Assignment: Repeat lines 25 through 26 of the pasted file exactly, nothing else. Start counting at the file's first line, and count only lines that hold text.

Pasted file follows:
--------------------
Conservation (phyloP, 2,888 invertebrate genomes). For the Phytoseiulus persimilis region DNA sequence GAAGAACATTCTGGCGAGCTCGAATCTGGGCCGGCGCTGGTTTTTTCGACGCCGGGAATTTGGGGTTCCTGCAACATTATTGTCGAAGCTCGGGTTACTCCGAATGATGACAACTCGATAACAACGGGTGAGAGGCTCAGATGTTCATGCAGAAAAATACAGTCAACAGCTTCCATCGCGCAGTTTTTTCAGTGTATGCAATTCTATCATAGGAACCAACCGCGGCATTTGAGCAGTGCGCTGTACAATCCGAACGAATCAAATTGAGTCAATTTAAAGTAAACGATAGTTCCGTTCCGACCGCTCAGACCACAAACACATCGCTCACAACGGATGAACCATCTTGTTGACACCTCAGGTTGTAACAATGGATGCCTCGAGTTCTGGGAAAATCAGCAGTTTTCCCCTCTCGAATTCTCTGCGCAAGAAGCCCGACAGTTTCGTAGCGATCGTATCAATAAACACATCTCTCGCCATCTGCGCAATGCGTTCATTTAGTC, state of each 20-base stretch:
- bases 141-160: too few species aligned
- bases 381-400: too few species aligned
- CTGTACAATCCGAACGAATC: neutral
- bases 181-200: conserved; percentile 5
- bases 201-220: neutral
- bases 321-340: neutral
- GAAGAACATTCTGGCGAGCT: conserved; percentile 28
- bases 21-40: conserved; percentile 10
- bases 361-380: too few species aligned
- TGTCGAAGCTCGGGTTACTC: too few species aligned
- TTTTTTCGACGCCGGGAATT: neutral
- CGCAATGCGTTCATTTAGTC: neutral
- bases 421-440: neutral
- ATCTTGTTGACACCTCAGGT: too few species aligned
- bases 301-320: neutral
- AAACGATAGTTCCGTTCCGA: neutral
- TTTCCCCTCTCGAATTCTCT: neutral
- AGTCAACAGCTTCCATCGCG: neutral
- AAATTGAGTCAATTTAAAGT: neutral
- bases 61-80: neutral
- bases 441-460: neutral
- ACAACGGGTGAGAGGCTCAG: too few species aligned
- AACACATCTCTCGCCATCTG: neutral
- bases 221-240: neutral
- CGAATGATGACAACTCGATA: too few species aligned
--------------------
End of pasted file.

- bases 221-240: neutral
- CGAATGATGACAACTCGATA: too few species aligned